Protect Critical Prey for Ocean Wildlife

Protect Critical Prey for Ocean Wildlife


Dear Chair Lowman and Council Members,

The Council has made significant headway over the past two years to conserve forage fish as a critical element of our productive Pacific marine ecosystem. My company, Fishpond, inc., designs and manufactures high-quality fly fishing and outdoor gear, and we believe conservation of our salmon and steelhead is a unique shared responsibility. This April, the Council can fulfill its goal of prohibiting new forage fisheries until it can fully evaluate the impact of prey removal on existing fisheries and fishing communities.  Not only am I am member of the fishing community, but my business depends on those in the community who enjoy salmon and steelhead in our Western Rivers. 

As progress is made to improve freshwater salmon habitat, we must endeavor to protect each part of the lifecycle. We know forage fish are an important food source for mature salmon in the ocean, but they’re also essential to providing cover against a gauntlet of predatory seabirds, harbor seals, and larger fish that will otherwise consume outmigrating salmon and steelhead smolts. Thus, the forage fish population is crucial in determining the proportion of smolts that will return as spawning adult salmon.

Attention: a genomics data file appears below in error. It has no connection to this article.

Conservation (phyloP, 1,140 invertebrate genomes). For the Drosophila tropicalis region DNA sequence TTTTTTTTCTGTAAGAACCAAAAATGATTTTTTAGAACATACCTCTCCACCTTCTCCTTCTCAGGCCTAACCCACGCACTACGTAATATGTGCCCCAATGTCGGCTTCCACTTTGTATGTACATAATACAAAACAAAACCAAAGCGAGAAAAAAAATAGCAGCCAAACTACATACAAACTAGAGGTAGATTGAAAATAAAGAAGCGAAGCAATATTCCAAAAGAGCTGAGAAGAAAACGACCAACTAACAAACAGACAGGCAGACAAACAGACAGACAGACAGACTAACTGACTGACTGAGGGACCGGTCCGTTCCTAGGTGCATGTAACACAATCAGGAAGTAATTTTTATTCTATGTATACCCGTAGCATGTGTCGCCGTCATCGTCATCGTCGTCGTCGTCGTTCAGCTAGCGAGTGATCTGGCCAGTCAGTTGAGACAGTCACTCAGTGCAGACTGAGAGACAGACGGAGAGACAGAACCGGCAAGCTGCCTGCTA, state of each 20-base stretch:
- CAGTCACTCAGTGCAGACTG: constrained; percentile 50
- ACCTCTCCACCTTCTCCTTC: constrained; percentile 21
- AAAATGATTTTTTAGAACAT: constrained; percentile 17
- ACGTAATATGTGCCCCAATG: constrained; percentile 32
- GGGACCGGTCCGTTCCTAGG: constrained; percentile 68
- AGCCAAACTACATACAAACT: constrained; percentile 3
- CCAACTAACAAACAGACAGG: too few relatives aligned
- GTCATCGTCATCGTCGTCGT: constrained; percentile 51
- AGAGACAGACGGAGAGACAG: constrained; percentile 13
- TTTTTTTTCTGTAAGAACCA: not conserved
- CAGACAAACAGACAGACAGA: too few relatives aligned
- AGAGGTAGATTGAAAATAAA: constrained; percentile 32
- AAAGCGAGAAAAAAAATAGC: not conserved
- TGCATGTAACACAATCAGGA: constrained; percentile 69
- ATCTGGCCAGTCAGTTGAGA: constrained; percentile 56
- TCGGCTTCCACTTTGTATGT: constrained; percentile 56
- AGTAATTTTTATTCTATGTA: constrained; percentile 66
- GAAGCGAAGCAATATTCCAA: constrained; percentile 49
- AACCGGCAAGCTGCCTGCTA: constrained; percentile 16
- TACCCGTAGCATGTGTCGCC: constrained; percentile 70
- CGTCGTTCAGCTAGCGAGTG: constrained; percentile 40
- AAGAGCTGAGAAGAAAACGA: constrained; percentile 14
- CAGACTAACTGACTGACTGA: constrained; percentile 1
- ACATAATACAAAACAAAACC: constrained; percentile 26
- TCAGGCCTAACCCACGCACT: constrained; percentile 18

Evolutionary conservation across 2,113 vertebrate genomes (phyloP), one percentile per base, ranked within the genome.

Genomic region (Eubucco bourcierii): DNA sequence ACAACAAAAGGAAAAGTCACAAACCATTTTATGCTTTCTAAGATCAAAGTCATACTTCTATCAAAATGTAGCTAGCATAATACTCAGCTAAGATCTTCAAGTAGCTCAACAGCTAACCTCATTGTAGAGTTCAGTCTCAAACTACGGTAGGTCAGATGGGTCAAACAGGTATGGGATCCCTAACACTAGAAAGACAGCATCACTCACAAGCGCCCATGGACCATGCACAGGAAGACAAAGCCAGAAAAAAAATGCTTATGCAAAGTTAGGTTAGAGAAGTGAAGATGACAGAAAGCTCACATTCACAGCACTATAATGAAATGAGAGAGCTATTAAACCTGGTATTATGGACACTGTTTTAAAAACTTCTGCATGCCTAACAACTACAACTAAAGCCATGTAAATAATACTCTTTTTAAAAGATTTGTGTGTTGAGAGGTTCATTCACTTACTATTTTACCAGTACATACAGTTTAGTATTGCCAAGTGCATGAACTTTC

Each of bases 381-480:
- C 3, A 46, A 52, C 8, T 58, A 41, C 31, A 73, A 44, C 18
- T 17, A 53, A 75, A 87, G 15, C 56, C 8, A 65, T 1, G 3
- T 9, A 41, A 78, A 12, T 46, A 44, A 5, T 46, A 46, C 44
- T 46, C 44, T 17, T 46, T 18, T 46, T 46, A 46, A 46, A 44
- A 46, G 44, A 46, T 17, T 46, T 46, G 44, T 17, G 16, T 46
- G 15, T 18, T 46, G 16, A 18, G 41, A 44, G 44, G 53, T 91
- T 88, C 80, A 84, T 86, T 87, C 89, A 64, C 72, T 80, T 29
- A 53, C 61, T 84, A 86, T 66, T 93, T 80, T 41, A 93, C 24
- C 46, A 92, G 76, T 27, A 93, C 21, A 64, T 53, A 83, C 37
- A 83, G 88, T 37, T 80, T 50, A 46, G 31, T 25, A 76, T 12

The Pacific Fishery Management Council should approve, and release for public comment, a range of alternatives to protect currently unmanaged forage fish. The Council’s Ecosystem Working Group has provided a report justifying your commitment to conserve these forage species because of their importance to the California Current ecosystem. Option 2.2.1 will ensure the Council achieves its goal of basic management protections for unmanaged forage fish, incorporating currently unmanaged forage fish as ecosystem component species within each of its existing fishery management plans, where basic conservation measures can be put in place. In selecting 2.2.1 as a preliminary preferred alternative, you will fulfill the first initiative of the Council’s Fishery Ecosystem Plan the council approved unanimously a year ago.

A healthy Pacific marine ecosystem is an economic driver generating thousands of jobs in the recreational fishing sector along the West Coast and far inland for those who fish for salmon, steelhead, and sturgeon in freshwater. As a business owner and concerned citizen, I, and many of my customers, urge you to fulfill your commitment and promote responsible stewardship of our forage fish resource.

Thank you for your leadership on this important issue.


John Land Le Coq
Founder/CEO Fishpond, inc.


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